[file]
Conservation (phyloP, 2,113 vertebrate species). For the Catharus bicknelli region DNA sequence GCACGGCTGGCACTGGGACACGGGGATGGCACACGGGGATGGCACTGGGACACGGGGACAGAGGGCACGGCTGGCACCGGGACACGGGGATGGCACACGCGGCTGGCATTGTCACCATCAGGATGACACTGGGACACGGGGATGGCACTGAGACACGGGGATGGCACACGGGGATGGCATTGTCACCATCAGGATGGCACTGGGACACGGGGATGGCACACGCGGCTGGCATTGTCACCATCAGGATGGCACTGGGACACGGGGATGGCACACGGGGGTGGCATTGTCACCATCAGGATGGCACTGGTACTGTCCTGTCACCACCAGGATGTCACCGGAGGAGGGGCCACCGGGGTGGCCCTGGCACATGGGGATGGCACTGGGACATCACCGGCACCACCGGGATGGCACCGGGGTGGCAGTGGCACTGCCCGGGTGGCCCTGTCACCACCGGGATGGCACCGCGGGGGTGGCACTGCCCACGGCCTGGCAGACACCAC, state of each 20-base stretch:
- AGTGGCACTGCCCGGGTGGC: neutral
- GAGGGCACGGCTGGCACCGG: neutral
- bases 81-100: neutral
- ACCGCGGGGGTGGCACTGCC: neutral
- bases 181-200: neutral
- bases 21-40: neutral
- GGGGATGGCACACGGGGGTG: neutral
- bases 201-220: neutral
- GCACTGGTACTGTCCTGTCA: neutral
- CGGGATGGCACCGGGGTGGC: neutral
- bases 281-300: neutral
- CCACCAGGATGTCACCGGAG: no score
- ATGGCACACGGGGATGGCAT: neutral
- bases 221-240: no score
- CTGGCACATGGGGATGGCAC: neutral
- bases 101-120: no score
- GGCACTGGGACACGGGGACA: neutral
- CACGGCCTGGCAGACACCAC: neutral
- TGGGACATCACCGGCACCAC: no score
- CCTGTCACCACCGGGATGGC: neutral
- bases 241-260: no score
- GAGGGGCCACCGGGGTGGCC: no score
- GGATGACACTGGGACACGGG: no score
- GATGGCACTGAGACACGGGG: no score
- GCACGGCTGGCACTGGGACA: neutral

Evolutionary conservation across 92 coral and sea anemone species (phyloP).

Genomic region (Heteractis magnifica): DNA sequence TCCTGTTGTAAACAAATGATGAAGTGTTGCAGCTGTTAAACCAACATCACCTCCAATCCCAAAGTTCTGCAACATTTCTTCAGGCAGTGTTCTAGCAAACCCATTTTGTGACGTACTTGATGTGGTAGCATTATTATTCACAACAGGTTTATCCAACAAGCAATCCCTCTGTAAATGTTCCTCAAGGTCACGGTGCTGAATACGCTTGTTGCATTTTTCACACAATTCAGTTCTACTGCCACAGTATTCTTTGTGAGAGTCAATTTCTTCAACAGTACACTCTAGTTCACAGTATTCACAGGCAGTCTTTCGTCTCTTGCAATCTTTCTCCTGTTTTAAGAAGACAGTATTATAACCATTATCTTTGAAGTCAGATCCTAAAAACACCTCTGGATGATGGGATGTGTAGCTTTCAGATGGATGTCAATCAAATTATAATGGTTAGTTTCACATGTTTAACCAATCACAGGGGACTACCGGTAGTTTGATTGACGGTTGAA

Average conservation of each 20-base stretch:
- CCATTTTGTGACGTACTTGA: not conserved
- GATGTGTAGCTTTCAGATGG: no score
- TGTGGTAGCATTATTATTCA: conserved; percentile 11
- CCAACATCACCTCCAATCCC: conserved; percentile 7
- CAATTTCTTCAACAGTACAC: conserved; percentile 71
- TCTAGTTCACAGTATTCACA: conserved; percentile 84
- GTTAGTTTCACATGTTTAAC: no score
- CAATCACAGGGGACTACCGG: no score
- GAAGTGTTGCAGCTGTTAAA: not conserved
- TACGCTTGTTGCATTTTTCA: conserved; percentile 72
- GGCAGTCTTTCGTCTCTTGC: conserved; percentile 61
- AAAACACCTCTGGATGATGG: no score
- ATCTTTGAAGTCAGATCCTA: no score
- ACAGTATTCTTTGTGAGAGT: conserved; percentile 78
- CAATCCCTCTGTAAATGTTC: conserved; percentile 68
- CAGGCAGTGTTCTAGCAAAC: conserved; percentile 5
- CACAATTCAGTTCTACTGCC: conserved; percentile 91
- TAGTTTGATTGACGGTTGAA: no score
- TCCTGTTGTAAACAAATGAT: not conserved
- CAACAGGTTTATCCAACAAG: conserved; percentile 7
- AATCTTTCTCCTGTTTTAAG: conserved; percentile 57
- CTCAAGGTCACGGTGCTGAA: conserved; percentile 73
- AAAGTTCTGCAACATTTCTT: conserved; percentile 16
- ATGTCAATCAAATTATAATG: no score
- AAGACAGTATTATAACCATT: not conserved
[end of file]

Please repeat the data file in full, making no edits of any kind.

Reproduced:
Conservation (phyloP, 2,113 vertebrate species). For the Catharus bicknelli region DNA sequence GCACGGCTGGCACTGGGACACGGGGATGGCACACGGGGATGGCACTGGGACACGGGGACAGAGGGCACGGCTGGCACCGGGACACGGGGATGGCACACGCGGCTGGCATTGTCACCATCAGGATGACACTGGGACACGGGGATGGCACTGAGACACGGGGATGGCACACGGGGATGGCATTGTCACCATCAGGATGGCACTGGGACACGGGGATGGCACACGCGGCTGGCATTGTCACCATCAGGATGGCACTGGGACACGGGGATGGCACACGGGGGTGGCATTGTCACCATCAGGATGGCACTGGTACTGTCCTGTCACCACCAGGATGTCACCGGAGGAGGGGCCACCGGGGTGGCCCTGGCACATGGGGATGGCACTGGGACATCACCGGCACCACCGGGATGGCACCGGGGTGGCAGTGGCACTGCCCGGGTGGCCCTGTCACCACCGGGATGGCACCGCGGGGGTGGCACTGCCCACGGCCTGGCAGACACCAC, state of each 20-base stretch:
- AGTGGCACTGCCCGGGTGGC: neutral
- GAGGGCACGGCTGGCACCGG: neutral
- bases 81-100: neutral
- ACCGCGGGGGTGGCACTGCC: neutral
- bases 181-200: neutral
- bases 21-40: neutral
- GGGGATGGCACACGGGGGTG: neutral
- bases 201-220: neutral
- GCACTGGTACTGTCCTGTCA: neutral
- CGGGATGGCACCGGGGTGGC: neutral
- bases 281-300: neutral
- CCACCAGGATGTCACCGGAG: no score
- ATGGCACACGGGGATGGCAT: neutral
- bases 221-240: no score
- CTGGCACATGGGGATGGCAC: neutral
- bases 101-120: no score
- GGCACTGGGACACGGGGACA: neutral
- CACGGCCTGGCAGACACCAC: neutral
- TGGGACATCACCGGCACCAC: no score
- CCTGTCACCACCGGGATGGC: neutral
- bases 241-260: no score
- GAGGGGCCACCGGGGTGGCC: no score
- GGATGACACTGGGACACGGG: no score
- GATGGCACTGAGACACGGGG: no score
- GCACGGCTGGCACTGGGACA: neutral

Evolutionary conservation across 92 coral and sea anemone species (phyloP).

Genomic region (Heteractis magnifica): DNA sequence TCCTGTTGTAAACAAATGATGAAGTGTTGCAGCTGTTAAACCAACATCACCTCCAATCCCAAAGTTCTGCAACATTTCTTCAGGCAGTGTTCTAGCAAACCCATTTTGTGACGTACTTGATGTGGTAGCATTATTATTCACAACAGGTTTATCCAACAAGCAATCCCTCTGTAAATGTTCCTCAAGGTCACGGTGCTGAATACGCTTGTTGCATTTTTCACACAATTCAGTTCTACTGCCACAGTATTCTTTGTGAGAGTCAATTTCTTCAACAGTACACTCTAGTTCACAGTATTCACAGGCAGTCTTTCGTCTCTTGCAATCTTTCTCCTGTTTTAAGAAGACAGTATTATAACCATTATCTTTGAAGTCAGATCCTAAAAACACCTCTGGATGATGGGATGTGTAGCTTTCAGATGGATGTCAATCAAATTATAATGGTTAGTTTCACATGTTTAACCAATCACAGGGGACTACCGGTAGTTTGATTGACGGTTGAA

Average conservation of each 20-base stretch:
- CCATTTTGTGACGTACTTGA: not conserved
- GATGTGTAGCTTTCAGATGG: no score
- TGTGGTAGCATTATTATTCA: conserved; percentile 11
- CCAACATCACCTCCAATCCC: conserved; percentile 7
- CAATTTCTTCAACAGTACAC: conserved; percentile 71
- TCTAGTTCACAGTATTCACA: conserved; percentile 84
- GTTAGTTTCACATGTTTAAC: no score
- CAATCACAGGGGACTACCGG: no score
- GAAGTGTTGCAGCTGTTAAA: not conserved
- TACGCTTGTTGCATTTTTCA: conserved; percentile 72
- GGCAGTCTTTCGTCTCTTGC: conserved; percentile 61
- AAAACACCTCTGGATGATGG: no score
- ATCTTTGAAGTCAGATCCTA: no score
- ACAGTATTCTTTGTGAGAGT: conserved; percentile 78
- CAATCCCTCTGTAAATGTTC: conserved; percentile 68
- CAGGCAGTGTTCTAGCAAAC: conserved; percentile 5
- CACAATTCAGTTCTACTGCC: conserved; percentile 91
- TAGTTTGATTGACGGTTGAA: no score
- TCCTGTTGTAAACAAATGAT: not conserved
- CAACAGGTTTATCCAACAAG: conserved; percentile 7
- AATCTTTCTCCTGTTTTAAG: conserved; percentile 57
- CTCAAGGTCACGGTGCTGAA: conserved; percentile 73
- AAAGTTCTGCAACATTTCTT: conserved; percentile 16
- ATGTCAATCAAATTATAATG: no score
- AAGACAGTATTATAACCATT: not conserved